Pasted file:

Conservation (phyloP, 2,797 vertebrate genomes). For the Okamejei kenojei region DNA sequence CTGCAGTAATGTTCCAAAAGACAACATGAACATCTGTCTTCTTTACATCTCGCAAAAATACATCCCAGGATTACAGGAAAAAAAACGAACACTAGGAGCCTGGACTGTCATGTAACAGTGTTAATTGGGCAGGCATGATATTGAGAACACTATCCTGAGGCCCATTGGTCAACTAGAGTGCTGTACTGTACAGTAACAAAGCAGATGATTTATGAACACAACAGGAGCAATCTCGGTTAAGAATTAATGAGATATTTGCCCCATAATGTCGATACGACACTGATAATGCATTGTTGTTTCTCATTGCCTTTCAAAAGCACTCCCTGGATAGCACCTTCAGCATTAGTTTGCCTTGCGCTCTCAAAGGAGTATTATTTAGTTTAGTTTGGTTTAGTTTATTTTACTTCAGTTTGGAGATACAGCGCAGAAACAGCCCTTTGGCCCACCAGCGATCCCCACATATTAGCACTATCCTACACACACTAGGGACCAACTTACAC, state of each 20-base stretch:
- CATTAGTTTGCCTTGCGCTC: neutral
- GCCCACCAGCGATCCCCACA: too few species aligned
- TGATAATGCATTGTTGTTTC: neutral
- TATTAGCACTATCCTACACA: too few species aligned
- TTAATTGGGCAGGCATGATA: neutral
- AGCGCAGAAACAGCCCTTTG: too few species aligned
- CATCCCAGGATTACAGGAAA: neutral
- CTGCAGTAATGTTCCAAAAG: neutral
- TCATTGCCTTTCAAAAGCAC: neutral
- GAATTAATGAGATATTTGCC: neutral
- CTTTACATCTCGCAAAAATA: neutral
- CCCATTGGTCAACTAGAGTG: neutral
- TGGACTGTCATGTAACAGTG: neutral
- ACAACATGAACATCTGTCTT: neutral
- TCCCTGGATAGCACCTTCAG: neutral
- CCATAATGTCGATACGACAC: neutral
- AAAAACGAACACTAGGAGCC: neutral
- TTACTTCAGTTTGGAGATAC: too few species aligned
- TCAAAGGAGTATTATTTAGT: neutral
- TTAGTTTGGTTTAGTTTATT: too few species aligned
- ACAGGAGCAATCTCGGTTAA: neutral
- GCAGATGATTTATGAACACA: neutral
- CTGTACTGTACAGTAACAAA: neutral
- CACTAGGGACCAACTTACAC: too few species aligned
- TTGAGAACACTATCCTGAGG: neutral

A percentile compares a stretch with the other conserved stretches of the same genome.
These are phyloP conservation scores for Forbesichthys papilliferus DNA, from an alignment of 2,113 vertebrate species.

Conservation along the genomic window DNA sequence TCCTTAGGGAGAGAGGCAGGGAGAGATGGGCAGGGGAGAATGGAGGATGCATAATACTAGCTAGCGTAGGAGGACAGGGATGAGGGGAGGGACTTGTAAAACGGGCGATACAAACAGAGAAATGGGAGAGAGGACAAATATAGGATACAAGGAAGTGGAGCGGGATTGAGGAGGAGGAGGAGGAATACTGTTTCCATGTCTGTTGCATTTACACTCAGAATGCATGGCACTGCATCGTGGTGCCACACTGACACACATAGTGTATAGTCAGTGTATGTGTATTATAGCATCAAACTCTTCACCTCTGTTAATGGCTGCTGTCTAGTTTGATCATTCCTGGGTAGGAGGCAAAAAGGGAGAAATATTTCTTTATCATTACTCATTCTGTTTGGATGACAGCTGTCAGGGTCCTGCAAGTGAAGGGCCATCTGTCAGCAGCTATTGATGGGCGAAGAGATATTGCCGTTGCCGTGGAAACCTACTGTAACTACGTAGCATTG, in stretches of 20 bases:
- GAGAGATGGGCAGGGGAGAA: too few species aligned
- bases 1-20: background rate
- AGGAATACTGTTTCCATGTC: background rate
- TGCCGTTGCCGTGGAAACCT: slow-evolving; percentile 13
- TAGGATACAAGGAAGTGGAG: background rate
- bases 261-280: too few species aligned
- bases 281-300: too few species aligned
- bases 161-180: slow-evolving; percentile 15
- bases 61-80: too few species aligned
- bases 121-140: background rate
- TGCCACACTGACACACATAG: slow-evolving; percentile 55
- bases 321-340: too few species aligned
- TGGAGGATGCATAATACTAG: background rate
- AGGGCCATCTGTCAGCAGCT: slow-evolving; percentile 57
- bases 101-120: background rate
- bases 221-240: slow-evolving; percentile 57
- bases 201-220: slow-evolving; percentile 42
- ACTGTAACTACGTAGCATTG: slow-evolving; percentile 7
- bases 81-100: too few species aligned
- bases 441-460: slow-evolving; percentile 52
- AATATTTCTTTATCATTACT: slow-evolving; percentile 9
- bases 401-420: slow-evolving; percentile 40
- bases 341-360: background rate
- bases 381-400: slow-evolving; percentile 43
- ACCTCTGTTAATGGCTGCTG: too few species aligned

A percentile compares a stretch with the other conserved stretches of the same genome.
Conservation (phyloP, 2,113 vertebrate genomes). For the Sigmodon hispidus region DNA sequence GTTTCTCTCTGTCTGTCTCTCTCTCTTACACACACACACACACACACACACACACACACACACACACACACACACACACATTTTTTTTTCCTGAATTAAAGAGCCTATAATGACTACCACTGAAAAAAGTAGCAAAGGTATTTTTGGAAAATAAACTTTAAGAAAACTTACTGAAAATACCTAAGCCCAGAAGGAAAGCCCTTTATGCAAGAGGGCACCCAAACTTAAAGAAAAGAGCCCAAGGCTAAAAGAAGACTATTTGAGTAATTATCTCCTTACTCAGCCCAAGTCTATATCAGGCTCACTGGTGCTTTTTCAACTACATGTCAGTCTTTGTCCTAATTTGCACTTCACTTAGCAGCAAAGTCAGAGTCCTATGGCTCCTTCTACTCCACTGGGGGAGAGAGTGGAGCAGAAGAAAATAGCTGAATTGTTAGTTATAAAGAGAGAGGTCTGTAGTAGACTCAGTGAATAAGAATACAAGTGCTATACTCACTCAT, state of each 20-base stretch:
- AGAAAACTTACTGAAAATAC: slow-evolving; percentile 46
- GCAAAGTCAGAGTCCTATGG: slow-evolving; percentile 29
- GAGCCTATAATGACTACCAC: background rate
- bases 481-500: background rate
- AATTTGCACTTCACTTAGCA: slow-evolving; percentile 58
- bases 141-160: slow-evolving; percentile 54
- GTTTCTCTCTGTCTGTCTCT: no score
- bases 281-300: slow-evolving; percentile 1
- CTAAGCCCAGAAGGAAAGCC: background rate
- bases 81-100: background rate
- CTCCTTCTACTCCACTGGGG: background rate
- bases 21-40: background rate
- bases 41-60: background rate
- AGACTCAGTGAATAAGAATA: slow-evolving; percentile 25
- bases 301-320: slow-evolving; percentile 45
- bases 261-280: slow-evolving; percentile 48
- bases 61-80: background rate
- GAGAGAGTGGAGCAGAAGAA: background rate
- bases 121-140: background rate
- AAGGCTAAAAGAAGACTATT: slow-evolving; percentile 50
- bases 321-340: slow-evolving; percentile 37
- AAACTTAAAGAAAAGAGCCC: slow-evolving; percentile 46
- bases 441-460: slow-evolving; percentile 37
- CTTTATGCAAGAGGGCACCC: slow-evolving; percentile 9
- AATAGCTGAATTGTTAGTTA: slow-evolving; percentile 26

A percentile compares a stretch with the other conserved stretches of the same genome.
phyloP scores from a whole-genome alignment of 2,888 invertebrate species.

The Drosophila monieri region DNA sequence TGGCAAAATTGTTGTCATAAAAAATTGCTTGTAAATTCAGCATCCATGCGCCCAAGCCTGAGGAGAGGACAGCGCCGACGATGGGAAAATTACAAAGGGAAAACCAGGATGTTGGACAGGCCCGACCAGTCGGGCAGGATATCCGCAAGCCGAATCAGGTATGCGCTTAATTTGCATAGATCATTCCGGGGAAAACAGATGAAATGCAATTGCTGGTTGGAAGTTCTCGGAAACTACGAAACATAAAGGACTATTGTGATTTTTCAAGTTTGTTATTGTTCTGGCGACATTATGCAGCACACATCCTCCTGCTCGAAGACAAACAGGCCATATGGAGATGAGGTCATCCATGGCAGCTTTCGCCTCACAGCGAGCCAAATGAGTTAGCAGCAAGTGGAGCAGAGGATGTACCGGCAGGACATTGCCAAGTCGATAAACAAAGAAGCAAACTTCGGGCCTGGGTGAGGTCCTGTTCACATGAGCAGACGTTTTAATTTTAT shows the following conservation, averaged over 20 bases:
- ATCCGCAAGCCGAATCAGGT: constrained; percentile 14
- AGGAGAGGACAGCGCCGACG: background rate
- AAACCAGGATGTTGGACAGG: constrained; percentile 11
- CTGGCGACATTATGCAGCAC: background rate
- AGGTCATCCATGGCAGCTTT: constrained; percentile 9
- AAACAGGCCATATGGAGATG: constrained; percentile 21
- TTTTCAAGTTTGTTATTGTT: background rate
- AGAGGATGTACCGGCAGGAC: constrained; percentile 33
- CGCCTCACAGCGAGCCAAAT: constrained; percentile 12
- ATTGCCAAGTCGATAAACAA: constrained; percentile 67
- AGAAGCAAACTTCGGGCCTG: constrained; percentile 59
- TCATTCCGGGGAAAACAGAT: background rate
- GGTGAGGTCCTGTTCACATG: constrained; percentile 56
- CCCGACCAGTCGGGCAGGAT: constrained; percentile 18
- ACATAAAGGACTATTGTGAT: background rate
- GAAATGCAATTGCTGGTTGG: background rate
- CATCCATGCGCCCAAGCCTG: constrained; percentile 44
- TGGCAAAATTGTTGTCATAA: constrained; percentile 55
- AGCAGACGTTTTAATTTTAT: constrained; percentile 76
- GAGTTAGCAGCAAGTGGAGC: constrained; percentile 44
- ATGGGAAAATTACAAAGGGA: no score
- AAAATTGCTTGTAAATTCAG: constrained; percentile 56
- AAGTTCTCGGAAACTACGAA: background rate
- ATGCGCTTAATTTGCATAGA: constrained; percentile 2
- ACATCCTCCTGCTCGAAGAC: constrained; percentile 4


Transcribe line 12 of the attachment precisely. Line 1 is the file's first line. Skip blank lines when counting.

- CTTTACATCTCGCAAAAATA: neutral